Maya has an interdisciplinary technical background in vehicle electrification, system automation and robotics. She is now the lead analyst for Interact Analysis’ Li-ion battery and forklift research, also covering markets for industrial and collaborative robots.
- After a weak 2019, we originally expected the 2020 robot market to recover strongly, but COVID-19 changed the market revenue growth forecast from 4.8% to -3.6%
- The market will return to rapid growth in 2021 and, in the long run, the pandemic will accelerate existing trends for industrial automation
- The Asia-Pacific region suffered least in 2020, however the current situation in Europe and North America is still highly uncertain
- The growth rate of collaborative robots will slow, but will still be in double-digits
Overview: three clear market insights
Global industrial robot shipments experienced negative growth for four consecutive quarters from mid-2018. At the end of 2019, recovery signs appeared, and the mid-term growth rate turned positive. This turnaround happened in the context of a continued slowdown in general global manufacturing activity, which led to weak spending on machinery and automation equipment.
By 2020, the industrial robot market’s rate of decline had further narrowed and investment in industrial robots was projected to pick-up, with stronger growth projected for the year. The outbreak of COVID-19 changed all this.
To reflect the rapidly changing nature of the COVID-19 situation, we have produced neutral, positive, and negative scenarios. The pandemic will lead to a long-term increase in rates of factory and warehouse automation but, even in the best possible case scenario, we do not expect revenues to return to our pre-COVID forecast rates before 2022.
Our new base scenario predicts that the global industrial robot market will drop by 3.6% in revenue, and by 3.7% in shipments during 2020 (compared to a pre-COVID forecast of positive growth of 4.8% and 7.7% respectively). A strong rebound in 2021 is projected, with end users advancing automation plans and projects that were delayed in 2020. All three scenarios suggest a rebound from 2021, albeit in the worst case at a slower pace. The worst-case forecast assumes a much longer pandemic which cannot be contained during 2020, and therefore leads to a prolonged period of high unemployment and low wage growth.
Collaborative robots are expected to maintain a double-digit growth rate in terms of both revenue and shipments throughout 2020. Growth for all other types of industrial robots is either negative or flat. Applications in non-manufacturing environments (such as logistics, and service industries) will be hit harder but they will also recover faster. In addition, many collaborative robot manufacturers are concentrated in Asia, meaning they are further through the crisis than their competitors and customers in non-Asian markets.
A regional view
Not surprisingly, the European and North American industrial robot market saw a sharp decline in the first quarter of 2020. Many manufacturers announced revenue declines of more than 10%. This is expected to deepen in the second quarter since local production remains heavily impacted by shutdowns.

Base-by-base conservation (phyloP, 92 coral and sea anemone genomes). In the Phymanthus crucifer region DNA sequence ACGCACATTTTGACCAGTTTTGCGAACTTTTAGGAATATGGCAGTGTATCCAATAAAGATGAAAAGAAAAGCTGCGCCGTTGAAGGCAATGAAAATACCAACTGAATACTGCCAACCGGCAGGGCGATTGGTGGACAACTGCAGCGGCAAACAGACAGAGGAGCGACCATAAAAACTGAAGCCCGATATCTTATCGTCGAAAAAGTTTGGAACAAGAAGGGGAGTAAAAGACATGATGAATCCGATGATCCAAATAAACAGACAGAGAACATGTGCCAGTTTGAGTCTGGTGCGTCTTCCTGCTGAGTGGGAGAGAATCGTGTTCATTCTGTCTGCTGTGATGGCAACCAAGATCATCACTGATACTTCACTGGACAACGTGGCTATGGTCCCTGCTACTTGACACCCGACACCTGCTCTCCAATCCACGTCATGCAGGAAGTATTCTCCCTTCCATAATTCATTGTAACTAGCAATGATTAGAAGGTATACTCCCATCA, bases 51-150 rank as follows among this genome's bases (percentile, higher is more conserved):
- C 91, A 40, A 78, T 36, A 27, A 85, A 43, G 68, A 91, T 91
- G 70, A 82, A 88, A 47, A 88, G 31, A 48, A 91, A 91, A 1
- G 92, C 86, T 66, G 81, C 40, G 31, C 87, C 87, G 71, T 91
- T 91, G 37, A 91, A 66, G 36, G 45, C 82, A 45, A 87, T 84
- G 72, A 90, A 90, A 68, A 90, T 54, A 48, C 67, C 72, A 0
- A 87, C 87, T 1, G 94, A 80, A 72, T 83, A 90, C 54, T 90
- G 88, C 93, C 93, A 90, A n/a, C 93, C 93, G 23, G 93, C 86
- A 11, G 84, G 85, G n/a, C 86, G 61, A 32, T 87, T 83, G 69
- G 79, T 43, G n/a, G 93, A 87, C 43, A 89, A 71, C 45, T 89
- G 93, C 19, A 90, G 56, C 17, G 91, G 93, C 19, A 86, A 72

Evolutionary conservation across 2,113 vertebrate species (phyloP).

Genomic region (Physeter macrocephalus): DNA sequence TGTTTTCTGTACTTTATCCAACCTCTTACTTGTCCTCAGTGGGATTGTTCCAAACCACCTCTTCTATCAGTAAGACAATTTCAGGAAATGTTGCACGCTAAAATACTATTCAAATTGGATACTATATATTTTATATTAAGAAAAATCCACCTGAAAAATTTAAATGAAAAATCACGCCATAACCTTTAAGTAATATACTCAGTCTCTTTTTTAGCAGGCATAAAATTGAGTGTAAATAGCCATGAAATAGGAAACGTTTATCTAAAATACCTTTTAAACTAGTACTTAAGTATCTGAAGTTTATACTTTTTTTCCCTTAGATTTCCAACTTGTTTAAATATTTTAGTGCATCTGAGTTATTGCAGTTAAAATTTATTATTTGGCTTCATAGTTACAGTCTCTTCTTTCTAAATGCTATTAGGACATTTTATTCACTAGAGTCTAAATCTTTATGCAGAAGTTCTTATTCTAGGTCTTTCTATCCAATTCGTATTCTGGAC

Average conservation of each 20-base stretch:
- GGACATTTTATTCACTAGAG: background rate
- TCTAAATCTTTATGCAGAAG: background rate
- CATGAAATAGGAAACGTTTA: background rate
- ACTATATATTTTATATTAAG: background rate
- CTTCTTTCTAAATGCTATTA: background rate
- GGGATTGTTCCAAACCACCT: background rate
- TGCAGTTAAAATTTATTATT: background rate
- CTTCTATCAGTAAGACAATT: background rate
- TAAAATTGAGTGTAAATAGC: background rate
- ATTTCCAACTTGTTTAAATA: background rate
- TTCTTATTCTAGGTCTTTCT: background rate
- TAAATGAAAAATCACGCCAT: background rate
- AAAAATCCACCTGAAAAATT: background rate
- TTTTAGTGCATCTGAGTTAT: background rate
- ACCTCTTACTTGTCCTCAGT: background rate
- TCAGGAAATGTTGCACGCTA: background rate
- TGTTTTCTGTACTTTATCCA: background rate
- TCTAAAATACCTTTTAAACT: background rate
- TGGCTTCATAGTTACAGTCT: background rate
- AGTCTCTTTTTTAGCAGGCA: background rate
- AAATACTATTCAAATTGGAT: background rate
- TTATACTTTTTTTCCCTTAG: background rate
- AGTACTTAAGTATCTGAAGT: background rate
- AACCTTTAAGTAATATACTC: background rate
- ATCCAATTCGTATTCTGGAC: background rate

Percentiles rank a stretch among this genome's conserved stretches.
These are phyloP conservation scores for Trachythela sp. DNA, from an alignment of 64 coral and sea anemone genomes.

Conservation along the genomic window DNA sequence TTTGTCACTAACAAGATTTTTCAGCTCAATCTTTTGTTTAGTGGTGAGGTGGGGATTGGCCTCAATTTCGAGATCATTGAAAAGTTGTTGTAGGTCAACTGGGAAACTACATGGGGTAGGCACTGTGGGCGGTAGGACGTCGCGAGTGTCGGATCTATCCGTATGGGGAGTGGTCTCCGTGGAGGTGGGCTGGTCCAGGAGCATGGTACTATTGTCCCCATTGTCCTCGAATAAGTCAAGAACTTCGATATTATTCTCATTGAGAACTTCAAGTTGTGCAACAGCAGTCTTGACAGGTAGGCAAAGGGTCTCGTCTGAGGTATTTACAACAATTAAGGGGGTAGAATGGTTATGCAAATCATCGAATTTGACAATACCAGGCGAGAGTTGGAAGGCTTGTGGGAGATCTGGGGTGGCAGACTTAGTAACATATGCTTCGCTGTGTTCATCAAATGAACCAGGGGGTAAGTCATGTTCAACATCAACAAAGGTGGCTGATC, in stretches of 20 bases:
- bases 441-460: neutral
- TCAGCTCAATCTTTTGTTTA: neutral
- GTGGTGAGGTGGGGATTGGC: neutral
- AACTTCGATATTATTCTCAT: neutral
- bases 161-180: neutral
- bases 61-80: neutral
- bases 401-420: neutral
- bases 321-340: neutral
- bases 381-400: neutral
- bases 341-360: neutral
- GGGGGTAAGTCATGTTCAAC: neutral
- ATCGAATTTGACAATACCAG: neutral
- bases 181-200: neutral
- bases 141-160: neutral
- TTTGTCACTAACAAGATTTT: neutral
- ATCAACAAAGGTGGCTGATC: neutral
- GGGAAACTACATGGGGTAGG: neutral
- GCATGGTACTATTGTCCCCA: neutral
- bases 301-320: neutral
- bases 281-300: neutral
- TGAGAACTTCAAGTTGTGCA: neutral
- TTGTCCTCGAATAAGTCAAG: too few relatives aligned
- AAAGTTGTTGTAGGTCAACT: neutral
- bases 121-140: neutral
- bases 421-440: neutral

However, the performance of robot manufacturers in Asia, especially Japan, China, and Taiwan, was unexpectedly strong in March and April. On the one hand, they are still digesting some historical orders from the last quarter of 2019, along with urgent orders due to unexpected pandemic-related demand. On the other hand, Asian suppliers are benefiting from new custom as a result of European and American suppliers having to stop production. However, all suppliers, in Asia and elsewhere, are cautious about prospects in the second half of 2020, and we are not overly optimistic about overall growth rates for the year.
An industrial view
Automotive has been particularly hard-hit (despite some large robot orders of 1,000+ units still being announced). There is no sign of improvement in traditional automobile manufacturing, and most new production-related investments are associated with new energy vehicles (largely for production of automotive electronics and lithium-ion batteries). In the scope of our report, robots used in automotive electronics and LI battery production are not attributed to the automotive industry, and most production is in Asian countries. Collaborative robots have had strong growth in these areas in the last 12 months.
Industries that were already highly automated, such as semiconductors, were less affected by the COVID-19 lockdown. Hence, COVID-19 has joined other factors, such as general long-term labor shortages in many countries, as a reason for increasing interest in automation amongst manufacturing companies.
After this crisis, many industries will consider re-aligning supply chains to allow localized manufacturing of critical components. They will also look at increasing overall levels of industrial automation. The industrial robot industry will certainly benefit from this trend. COVID-19 is postponing but not obliterating the rebound of industrial robots and will strongly promote the growth of the robot market in the long-term.
For more information on our industrial robots research and to speak with one of our analysts, please contact us on email@example.com.